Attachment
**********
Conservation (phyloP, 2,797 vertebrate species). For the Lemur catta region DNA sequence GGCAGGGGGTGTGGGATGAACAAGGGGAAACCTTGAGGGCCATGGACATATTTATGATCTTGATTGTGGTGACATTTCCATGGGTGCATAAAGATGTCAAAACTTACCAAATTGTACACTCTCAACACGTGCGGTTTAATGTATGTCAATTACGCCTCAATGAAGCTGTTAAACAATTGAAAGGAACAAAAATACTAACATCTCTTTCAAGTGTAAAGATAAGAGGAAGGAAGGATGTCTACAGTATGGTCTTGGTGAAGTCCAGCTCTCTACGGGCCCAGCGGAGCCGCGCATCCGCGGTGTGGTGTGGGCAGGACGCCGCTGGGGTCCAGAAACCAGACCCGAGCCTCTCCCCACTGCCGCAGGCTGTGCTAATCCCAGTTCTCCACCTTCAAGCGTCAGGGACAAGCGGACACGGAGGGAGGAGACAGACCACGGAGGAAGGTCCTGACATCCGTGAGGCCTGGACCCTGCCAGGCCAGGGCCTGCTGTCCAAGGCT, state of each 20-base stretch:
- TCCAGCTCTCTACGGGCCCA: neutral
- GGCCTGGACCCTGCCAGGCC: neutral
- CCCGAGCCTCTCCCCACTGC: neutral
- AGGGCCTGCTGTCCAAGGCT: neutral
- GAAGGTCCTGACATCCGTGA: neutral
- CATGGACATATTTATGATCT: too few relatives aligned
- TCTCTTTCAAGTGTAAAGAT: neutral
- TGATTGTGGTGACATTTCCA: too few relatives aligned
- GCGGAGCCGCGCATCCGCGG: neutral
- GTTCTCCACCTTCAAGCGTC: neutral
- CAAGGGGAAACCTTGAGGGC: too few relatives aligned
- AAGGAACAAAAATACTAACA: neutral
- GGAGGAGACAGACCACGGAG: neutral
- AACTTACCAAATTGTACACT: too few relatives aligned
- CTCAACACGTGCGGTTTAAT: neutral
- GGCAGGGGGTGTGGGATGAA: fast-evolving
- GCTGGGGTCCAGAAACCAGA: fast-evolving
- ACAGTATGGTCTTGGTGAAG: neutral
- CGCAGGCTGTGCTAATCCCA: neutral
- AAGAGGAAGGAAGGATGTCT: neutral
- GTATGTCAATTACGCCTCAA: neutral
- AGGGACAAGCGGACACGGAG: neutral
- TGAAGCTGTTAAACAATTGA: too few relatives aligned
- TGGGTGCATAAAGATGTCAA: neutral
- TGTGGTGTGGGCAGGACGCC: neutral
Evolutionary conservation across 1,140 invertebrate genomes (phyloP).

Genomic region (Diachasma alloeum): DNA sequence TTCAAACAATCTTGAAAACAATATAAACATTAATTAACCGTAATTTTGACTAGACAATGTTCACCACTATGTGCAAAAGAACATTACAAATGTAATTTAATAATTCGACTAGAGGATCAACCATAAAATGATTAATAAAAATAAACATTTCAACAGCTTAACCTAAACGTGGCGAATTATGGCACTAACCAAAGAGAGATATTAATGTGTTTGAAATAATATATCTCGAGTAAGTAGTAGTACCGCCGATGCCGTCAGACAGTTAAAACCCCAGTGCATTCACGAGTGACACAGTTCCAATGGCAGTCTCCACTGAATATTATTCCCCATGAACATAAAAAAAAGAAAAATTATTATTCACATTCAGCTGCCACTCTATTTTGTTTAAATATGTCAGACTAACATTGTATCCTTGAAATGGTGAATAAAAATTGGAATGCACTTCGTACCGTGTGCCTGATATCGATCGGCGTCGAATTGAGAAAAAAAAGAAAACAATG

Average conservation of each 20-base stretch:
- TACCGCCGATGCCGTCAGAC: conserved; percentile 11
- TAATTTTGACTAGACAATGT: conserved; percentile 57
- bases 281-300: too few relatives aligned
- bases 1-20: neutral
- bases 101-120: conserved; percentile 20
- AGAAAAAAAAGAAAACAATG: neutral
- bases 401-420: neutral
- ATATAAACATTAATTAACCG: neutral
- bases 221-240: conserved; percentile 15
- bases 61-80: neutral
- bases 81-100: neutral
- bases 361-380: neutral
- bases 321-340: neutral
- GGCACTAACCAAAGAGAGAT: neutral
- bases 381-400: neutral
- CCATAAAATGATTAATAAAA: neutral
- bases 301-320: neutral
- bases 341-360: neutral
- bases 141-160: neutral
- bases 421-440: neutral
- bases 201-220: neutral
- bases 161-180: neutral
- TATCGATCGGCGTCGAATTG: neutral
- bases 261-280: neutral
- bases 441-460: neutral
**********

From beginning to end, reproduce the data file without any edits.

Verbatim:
Conservation (phyloP, 2,797 vertebrate species). For the Lemur catta region DNA sequence GGCAGGGGGTGTGGGATGAACAAGGGGAAACCTTGAGGGCCATGGACATATTTATGATCTTGATTGTGGTGACATTTCCATGGGTGCATAAAGATGTCAAAACTTACCAAATTGTACACTCTCAACACGTGCGGTTTAATGTATGTCAATTACGCCTCAATGAAGCTGTTAAACAATTGAAAGGAACAAAAATACTAACATCTCTTTCAAGTGTAAAGATAAGAGGAAGGAAGGATGTCTACAGTATGGTCTTGGTGAAGTCCAGCTCTCTACGGGCCCAGCGGAGCCGCGCATCCGCGGTGTGGTGTGGGCAGGACGCCGCTGGGGTCCAGAAACCAGACCCGAGCCTCTCCCCACTGCCGCAGGCTGTGCTAATCCCAGTTCTCCACCTTCAAGCGTCAGGGACAAGCGGACACGGAGGGAGGAGACAGACCACGGAGGAAGGTCCTGACATCCGTGAGGCCTGGACCCTGCCAGGCCAGGGCCTGCTGTCCAAGGCT, state of each 20-base stretch:
- TCCAGCTCTCTACGGGCCCA: neutral
- GGCCTGGACCCTGCCAGGCC: neutral
- CCCGAGCCTCTCCCCACTGC: neutral
- AGGGCCTGCTGTCCAAGGCT: neutral
- GAAGGTCCTGACATCCGTGA: neutral
- CATGGACATATTTATGATCT: too few relatives aligned
- TCTCTTTCAAGTGTAAAGAT: neutral
- TGATTGTGGTGACATTTCCA: too few relatives aligned
- GCGGAGCCGCGCATCCGCGG: neutral
- GTTCTCCACCTTCAAGCGTC: neutral
- CAAGGGGAAACCTTGAGGGC: too few relatives aligned
- AAGGAACAAAAATACTAACA: neutral
- GGAGGAGACAGACCACGGAG: neutral
- AACTTACCAAATTGTACACT: too few relatives aligned
- CTCAACACGTGCGGTTTAAT: neutral
- GGCAGGGGGTGTGGGATGAA: fast-evolving
- GCTGGGGTCCAGAAACCAGA: fast-evolving
- ACAGTATGGTCTTGGTGAAG: neutral
- CGCAGGCTGTGCTAATCCCA: neutral
- AAGAGGAAGGAAGGATGTCT: neutral
- GTATGTCAATTACGCCTCAA: neutral
- AGGGACAAGCGGACACGGAG: neutral
- TGAAGCTGTTAAACAATTGA: too few relatives aligned
- TGGGTGCATAAAGATGTCAA: neutral
- TGTGGTGTGGGCAGGACGCC: neutral
Evolutionary conservation across 1,140 invertebrate genomes (phyloP).

Genomic region (Diachasma alloeum): DNA sequence TTCAAACAATCTTGAAAACAATATAAACATTAATTAACCGTAATTTTGACTAGACAATGTTCACCACTATGTGCAAAAGAACATTACAAATGTAATTTAATAATTCGACTAGAGGATCAACCATAAAATGATTAATAAAAATAAACATTTCAACAGCTTAACCTAAACGTGGCGAATTATGGCACTAACCAAAGAGAGATATTAATGTGTTTGAAATAATATATCTCGAGTAAGTAGTAGTACCGCCGATGCCGTCAGACAGTTAAAACCCCAGTGCATTCACGAGTGACACAGTTCCAATGGCAGTCTCCACTGAATATTATTCCCCATGAACATAAAAAAAAGAAAAATTATTATTCACATTCAGCTGCCACTCTATTTTGTTTAAATATGTCAGACTAACATTGTATCCTTGAAATGGTGAATAAAAATTGGAATGCACTTCGTACCGTGTGCCTGATATCGATCGGCGTCGAATTGAGAAAAAAAAGAAAACAATG

Average conservation of each 20-base stretch:
- TACCGCCGATGCCGTCAGAC: conserved; percentile 11
- TAATTTTGACTAGACAATGT: conserved; percentile 57
- bases 281-300: too few relatives aligned
- bases 1-20: neutral
- bases 101-120: conserved; percentile 20
- AGAAAAAAAAGAAAACAATG: neutral
- bases 401-420: neutral
- ATATAAACATTAATTAACCG: neutral
- bases 221-240: conserved; percentile 15
- bases 61-80: neutral
- bases 81-100: neutral
- bases 361-380: neutral
- bases 321-340: neutral
- GGCACTAACCAAAGAGAGAT: neutral
- bases 381-400: neutral
- CCATAAAATGATTAATAAAA: neutral
- bases 301-320: neutral
- bases 341-360: neutral
- bases 141-160: neutral
- bases 421-440: neutral
- bases 201-220: neutral
- bases 161-180: neutral
- TATCGATCGGCGTCGAATTG: neutral
- bases 261-280: neutral
- bases 441-460: neutral